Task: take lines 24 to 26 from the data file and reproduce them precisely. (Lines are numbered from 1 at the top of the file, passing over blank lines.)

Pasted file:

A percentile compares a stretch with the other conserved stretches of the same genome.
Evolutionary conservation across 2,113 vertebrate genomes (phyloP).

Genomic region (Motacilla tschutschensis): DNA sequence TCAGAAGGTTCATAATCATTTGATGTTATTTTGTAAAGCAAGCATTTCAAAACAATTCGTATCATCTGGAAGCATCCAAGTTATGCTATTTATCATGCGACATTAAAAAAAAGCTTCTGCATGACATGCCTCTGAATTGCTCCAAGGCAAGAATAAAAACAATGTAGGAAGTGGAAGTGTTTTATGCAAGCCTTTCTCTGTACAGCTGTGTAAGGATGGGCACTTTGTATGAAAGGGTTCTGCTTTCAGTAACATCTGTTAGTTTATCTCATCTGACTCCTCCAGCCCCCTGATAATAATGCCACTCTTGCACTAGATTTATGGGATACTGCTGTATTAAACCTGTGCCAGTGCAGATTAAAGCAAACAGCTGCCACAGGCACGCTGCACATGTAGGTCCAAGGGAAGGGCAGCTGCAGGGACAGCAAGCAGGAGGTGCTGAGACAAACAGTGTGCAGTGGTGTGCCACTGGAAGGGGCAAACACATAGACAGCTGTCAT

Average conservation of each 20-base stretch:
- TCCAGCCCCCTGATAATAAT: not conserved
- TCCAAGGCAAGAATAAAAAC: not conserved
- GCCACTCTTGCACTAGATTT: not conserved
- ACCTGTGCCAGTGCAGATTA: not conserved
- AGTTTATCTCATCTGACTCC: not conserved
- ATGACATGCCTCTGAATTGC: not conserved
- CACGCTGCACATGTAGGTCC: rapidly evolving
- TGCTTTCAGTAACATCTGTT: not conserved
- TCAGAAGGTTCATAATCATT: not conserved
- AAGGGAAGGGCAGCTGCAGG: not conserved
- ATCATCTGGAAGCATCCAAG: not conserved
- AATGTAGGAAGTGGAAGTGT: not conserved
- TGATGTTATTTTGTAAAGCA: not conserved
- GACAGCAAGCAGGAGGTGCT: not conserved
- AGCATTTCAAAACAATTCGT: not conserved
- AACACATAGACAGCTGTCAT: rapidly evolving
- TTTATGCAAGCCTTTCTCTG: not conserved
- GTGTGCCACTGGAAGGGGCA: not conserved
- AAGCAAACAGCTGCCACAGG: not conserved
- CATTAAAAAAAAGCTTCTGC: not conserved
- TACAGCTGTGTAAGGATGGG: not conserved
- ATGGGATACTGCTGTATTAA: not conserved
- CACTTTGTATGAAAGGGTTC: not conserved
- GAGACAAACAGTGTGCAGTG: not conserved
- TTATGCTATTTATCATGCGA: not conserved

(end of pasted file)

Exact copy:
- CATTAAAAAAAAGCTTCTGC: not conserved
- TACAGCTGTGTAAGGATGGG: not conserved
- ATGGGATACTGCTGTATTAA: not conserved